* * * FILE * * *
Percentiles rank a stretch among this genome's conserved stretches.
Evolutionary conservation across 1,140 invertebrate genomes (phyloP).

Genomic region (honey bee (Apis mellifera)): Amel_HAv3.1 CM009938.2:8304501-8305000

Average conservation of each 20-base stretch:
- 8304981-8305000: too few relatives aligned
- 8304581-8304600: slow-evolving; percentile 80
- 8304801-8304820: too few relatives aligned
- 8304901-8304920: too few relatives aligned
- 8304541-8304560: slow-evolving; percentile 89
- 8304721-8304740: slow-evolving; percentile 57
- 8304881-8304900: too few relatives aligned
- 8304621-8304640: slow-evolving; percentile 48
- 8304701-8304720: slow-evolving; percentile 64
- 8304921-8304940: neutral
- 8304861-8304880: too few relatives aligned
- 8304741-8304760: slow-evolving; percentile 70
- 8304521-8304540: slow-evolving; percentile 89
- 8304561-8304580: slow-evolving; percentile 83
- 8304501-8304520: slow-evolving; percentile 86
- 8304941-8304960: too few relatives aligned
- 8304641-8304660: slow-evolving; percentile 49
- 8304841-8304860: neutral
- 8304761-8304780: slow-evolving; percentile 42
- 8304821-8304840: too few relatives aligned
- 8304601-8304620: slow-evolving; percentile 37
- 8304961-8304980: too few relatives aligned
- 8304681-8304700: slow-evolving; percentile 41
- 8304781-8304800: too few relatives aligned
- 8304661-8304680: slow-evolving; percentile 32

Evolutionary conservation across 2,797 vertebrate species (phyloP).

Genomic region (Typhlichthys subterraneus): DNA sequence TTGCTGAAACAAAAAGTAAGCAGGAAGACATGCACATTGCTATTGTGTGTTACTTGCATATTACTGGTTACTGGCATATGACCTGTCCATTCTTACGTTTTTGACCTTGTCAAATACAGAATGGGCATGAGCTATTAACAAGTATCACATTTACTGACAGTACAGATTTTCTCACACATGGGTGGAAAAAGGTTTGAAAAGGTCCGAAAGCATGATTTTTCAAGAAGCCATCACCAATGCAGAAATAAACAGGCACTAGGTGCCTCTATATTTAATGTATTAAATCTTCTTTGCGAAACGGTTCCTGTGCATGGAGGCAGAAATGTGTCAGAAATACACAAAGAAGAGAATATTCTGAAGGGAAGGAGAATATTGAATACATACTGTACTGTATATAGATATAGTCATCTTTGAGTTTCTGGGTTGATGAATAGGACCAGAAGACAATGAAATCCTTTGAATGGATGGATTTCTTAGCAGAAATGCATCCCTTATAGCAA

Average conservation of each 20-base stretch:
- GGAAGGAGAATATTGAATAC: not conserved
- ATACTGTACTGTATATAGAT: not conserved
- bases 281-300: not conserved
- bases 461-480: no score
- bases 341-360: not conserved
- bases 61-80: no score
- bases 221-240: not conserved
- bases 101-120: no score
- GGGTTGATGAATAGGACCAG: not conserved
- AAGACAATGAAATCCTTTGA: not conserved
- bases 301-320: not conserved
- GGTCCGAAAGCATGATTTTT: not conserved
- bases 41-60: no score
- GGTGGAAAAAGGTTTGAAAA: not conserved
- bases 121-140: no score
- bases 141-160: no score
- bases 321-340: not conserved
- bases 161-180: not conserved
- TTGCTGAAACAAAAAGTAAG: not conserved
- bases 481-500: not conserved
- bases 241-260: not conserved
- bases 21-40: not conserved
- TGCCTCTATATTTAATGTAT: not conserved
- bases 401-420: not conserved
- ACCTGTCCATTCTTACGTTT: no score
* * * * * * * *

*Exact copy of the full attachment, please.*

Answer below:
Percentiles rank a stretch among this genome's conserved stretches.
Evolutionary conservation across 1,140 invertebrate genomes (phyloP).

Genomic region (honey bee (Apis mellifera)): Amel_HAv3.1 CM009938.2:8304501-8305000

Average conservation of each 20-base stretch:
- 8304981-8305000: too few relatives aligned
- 8304581-8304600: slow-evolving; percentile 80
- 8304801-8304820: too few relatives aligned
- 8304901-8304920: too few relatives aligned
- 8304541-8304560: slow-evolving; percentile 89
- 8304721-8304740: slow-evolving; percentile 57
- 8304881-8304900: too few relatives aligned
- 8304621-8304640: slow-evolving; percentile 48
- 8304701-8304720: slow-evolving; percentile 64
- 8304921-8304940: neutral
- 8304861-8304880: too few relatives aligned
- 8304741-8304760: slow-evolving; percentile 70
- 8304521-8304540: slow-evolving; percentile 89
- 8304561-8304580: slow-evolving; percentile 83
- 8304501-8304520: slow-evolving; percentile 86
- 8304941-8304960: too few relatives aligned
- 8304641-8304660: slow-evolving; percentile 49
- 8304841-8304860: neutral
- 8304761-8304780: slow-evolving; percentile 42
- 8304821-8304840: too few relatives aligned
- 8304601-8304620: slow-evolving; percentile 37
- 8304961-8304980: too few relatives aligned
- 8304681-8304700: slow-evolving; percentile 41
- 8304781-8304800: too few relatives aligned
- 8304661-8304680: slow-evolving; percentile 32

Evolutionary conservation across 2,797 vertebrate species (phyloP).

Genomic region (Typhlichthys subterraneus): DNA sequence TTGCTGAAACAAAAAGTAAGCAGGAAGACATGCACATTGCTATTGTGTGTTACTTGCATATTACTGGTTACTGGCATATGACCTGTCCATTCTTACGTTTTTGACCTTGTCAAATACAGAATGGGCATGAGCTATTAACAAGTATCACATTTACTGACAGTACAGATTTTCTCACACATGGGTGGAAAAAGGTTTGAAAAGGTCCGAAAGCATGATTTTTCAAGAAGCCATCACCAATGCAGAAATAAACAGGCACTAGGTGCCTCTATATTTAATGTATTAAATCTTCTTTGCGAAACGGTTCCTGTGCATGGAGGCAGAAATGTGTCAGAAATACACAAAGAAGAGAATATTCTGAAGGGAAGGAGAATATTGAATACATACTGTACTGTATATAGATATAGTCATCTTTGAGTTTCTGGGTTGATGAATAGGACCAGAAGACAATGAAATCCTTTGAATGGATGGATTTCTTAGCAGAAATGCATCCCTTATAGCAA

Average conservation of each 20-base stretch:
- GGAAGGAGAATATTGAATAC: not conserved
- ATACTGTACTGTATATAGAT: not conserved
- bases 281-300: not conserved
- bases 461-480: no score
- bases 341-360: not conserved
- bases 61-80: no score
- bases 221-240: not conserved
- bases 101-120: no score
- GGGTTGATGAATAGGACCAG: not conserved
- AAGACAATGAAATCCTTTGA: not conserved
- bases 301-320: not conserved
- GGTCCGAAAGCATGATTTTT: not conserved
- bases 41-60: no score
- GGTGGAAAAAGGTTTGAAAA: not conserved
- bases 121-140: no score
- bases 141-160: no score
- bases 321-340: not conserved
- bases 161-180: not conserved
- TTGCTGAAACAAAAAGTAAG: not conserved
- bases 481-500: not conserved
- bases 241-260: not conserved
- bases 21-40: not conserved
- TGCCTCTATATTTAATGTAT: not conserved
- bases 401-420: not conserved
- ACCTGTCCATTCTTACGTTT: no score